Europe has much bigger carbon footprint – when trade is factored in
China’s soaring greenhouse gas emissions are significantly fueled by Western consumerism. That is the conclusion of a new study published in the Proceedings of the National Academy of Sciences (PNAS).
According to an article in Time magazine, ’22.5% of the carbon emitted in China is actually exported to other countries’.
So in a way, unofficial ‘carbon markets’ are already well in place – with China creating more emissions by manufacturing products for export to richer, more developed nations. The rich nations effectively outsource their own greenhouse emissions via having China or other developing countries make their cars, toys and clothes, thereby driving up emissions there.
In a few rich nations, such as France, Sweden and Britain, more than 30% of consumption-based emissions could be traced to origins abroad; if those emissions were tallied on the other side of the balance sheet, it would add more than four tons of CO2 per person in several European nations.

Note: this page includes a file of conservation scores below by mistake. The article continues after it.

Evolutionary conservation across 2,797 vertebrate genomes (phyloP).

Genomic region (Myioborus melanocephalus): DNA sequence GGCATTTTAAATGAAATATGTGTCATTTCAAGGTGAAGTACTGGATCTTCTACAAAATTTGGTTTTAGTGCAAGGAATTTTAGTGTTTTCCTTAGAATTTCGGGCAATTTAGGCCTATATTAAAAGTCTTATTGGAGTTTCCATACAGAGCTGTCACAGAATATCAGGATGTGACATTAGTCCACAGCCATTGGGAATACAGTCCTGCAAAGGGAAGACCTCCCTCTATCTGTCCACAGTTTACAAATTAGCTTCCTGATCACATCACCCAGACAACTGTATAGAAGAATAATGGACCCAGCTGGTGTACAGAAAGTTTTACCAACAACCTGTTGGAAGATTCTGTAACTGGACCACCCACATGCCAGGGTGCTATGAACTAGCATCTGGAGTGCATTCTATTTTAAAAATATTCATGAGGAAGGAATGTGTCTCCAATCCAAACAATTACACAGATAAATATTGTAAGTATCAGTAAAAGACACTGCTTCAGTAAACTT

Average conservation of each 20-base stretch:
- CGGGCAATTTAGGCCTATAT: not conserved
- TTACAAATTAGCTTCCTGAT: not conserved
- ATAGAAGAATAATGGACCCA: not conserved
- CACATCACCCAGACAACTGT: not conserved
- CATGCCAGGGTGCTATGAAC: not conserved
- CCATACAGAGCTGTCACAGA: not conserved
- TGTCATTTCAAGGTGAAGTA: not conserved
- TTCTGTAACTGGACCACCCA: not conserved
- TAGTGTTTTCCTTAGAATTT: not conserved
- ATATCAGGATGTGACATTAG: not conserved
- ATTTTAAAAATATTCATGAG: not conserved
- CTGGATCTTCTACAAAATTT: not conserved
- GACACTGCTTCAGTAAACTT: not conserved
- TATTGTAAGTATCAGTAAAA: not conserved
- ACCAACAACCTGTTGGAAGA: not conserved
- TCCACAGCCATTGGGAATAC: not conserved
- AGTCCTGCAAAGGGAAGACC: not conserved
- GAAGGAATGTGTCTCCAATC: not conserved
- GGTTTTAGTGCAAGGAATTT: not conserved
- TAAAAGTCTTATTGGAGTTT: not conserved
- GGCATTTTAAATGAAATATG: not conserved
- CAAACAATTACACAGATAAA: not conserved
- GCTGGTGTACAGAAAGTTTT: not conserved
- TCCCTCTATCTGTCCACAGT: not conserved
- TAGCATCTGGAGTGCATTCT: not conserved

The largest trade in carbon is between China and the U.S., but in terms of per capita emissions when a consumption-based system of accounting is employed, it is Western Europe’s carbon footprint that inflates most. European carbon footprints go up twice as much per person as those in U.S., while they actually drop 0.9 tons in China.
Another article on the subject comes from The Economist, which includes a graphic from the authors of the study at the Carnegie Institution. The Economist‘s analysis is a bit more complex and gloomy, but luckily includes a nifty graphic and employs a bit of simile:
Trying to understand the scale of these flows in absolute terms is hard, but here is an illustration. It is as though more than 500 large (1,000 megawatt) power plants in China were sending all their electricity to other countries, but all their emissions still counted as Chinese.
by Graham Land